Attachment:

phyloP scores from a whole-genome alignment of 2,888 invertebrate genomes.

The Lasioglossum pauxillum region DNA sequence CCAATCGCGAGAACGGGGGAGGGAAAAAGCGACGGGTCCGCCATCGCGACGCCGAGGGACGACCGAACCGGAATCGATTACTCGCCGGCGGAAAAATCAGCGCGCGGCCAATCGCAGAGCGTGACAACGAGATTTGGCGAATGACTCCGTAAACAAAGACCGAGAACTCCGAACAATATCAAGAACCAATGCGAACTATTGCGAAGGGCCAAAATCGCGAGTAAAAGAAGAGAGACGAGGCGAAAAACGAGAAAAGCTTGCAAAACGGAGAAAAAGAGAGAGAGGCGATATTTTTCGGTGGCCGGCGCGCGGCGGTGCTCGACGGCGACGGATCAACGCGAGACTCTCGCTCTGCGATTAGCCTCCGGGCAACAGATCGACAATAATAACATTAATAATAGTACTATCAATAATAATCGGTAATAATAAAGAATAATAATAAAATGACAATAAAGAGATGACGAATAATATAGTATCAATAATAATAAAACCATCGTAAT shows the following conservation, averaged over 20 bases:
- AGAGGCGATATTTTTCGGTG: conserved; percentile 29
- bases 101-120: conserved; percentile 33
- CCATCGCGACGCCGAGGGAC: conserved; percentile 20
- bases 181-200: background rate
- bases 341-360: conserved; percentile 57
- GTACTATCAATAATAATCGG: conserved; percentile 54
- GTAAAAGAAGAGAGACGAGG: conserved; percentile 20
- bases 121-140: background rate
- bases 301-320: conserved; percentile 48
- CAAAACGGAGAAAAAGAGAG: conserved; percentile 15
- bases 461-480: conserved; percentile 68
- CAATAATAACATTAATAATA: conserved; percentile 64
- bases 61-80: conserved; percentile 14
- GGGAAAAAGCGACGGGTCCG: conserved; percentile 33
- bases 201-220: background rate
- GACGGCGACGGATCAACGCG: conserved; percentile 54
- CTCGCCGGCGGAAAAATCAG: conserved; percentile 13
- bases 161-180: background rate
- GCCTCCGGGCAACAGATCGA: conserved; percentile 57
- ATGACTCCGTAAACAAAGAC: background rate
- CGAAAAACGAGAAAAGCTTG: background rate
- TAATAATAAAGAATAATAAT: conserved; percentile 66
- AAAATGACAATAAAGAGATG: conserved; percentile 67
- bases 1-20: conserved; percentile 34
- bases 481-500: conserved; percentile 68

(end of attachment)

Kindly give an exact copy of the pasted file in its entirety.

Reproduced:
phyloP scores from a whole-genome alignment of 2,888 invertebrate genomes.

The Lasioglossum pauxillum region DNA sequence CCAATCGCGAGAACGGGGGAGGGAAAAAGCGACGGGTCCGCCATCGCGACGCCGAGGGACGACCGAACCGGAATCGATTACTCGCCGGCGGAAAAATCAGCGCGCGGCCAATCGCAGAGCGTGACAACGAGATTTGGCGAATGACTCCGTAAACAAAGACCGAGAACTCCGAACAATATCAAGAACCAATGCGAACTATTGCGAAGGGCCAAAATCGCGAGTAAAAGAAGAGAGACGAGGCGAAAAACGAGAAAAGCTTGCAAAACGGAGAAAAAGAGAGAGAGGCGATATTTTTCGGTGGCCGGCGCGCGGCGGTGCTCGACGGCGACGGATCAACGCGAGACTCTCGCTCTGCGATTAGCCTCCGGGCAACAGATCGACAATAATAACATTAATAATAGTACTATCAATAATAATCGGTAATAATAAAGAATAATAATAAAATGACAATAAAGAGATGACGAATAATATAGTATCAATAATAATAAAACCATCGTAAT shows the following conservation, averaged over 20 bases:
- AGAGGCGATATTTTTCGGTG: conserved; percentile 29
- bases 101-120: conserved; percentile 33
- CCATCGCGACGCCGAGGGAC: conserved; percentile 20
- bases 181-200: background rate
- bases 341-360: conserved; percentile 57
- GTACTATCAATAATAATCGG: conserved; percentile 54
- GTAAAAGAAGAGAGACGAGG: conserved; percentile 20
- bases 121-140: background rate
- bases 301-320: conserved; percentile 48
- CAAAACGGAGAAAAAGAGAG: conserved; percentile 15
- bases 461-480: conserved; percentile 68
- CAATAATAACATTAATAATA: conserved; percentile 64
- bases 61-80: conserved; percentile 14
- GGGAAAAAGCGACGGGTCCG: conserved; percentile 33
- bases 201-220: background rate
- GACGGCGACGGATCAACGCG: conserved; percentile 54
- CTCGCCGGCGGAAAAATCAG: conserved; percentile 13
- bases 161-180: background rate
- GCCTCCGGGCAACAGATCGA: conserved; percentile 57
- ATGACTCCGTAAACAAAGAC: background rate
- CGAAAAACGAGAAAAGCTTG: background rate
- TAATAATAAAGAATAATAAT: conserved; percentile 66
- AAAATGACAATAAAGAGATG: conserved; percentile 67
- bases 1-20: conserved; percentile 34
- bases 481-500: conserved; percentile 68